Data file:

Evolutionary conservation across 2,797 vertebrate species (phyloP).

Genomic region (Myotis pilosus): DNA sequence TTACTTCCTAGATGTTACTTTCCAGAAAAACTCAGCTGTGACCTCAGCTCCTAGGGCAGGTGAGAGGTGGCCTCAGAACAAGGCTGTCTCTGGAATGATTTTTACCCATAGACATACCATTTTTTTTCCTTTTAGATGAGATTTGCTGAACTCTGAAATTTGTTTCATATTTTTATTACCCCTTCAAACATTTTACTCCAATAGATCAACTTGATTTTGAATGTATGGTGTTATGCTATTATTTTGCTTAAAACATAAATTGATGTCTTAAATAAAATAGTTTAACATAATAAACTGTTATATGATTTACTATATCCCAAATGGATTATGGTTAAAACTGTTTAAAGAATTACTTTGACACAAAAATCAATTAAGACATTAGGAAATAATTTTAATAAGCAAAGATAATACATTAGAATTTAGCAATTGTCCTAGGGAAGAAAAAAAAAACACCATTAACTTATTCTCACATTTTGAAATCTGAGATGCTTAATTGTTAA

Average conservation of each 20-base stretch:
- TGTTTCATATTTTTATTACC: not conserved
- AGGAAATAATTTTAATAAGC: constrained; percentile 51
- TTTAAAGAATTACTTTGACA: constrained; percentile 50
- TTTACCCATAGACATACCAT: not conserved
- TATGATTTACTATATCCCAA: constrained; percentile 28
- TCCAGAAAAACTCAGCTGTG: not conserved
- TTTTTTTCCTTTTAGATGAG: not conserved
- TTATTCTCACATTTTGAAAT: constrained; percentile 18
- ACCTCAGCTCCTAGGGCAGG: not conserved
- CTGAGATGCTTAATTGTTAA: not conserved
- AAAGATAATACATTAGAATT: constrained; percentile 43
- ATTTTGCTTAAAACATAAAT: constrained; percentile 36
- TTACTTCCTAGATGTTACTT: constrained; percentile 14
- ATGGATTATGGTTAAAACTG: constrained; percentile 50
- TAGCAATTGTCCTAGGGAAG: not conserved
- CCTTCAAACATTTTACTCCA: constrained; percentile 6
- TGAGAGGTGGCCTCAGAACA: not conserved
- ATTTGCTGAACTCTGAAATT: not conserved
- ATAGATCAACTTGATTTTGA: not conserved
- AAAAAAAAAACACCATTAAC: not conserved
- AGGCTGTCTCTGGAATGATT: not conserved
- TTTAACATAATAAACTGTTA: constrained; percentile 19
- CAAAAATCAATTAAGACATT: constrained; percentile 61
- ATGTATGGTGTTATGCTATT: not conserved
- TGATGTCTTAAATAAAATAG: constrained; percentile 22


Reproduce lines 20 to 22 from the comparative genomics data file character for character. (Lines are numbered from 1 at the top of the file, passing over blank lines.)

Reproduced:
- TGAGAGGTGGCCTCAGAACA: not conserved
- ATTTGCTGAACTCTGAAATT: not conserved
- ATAGATCAACTTGATTTTGA: not conserved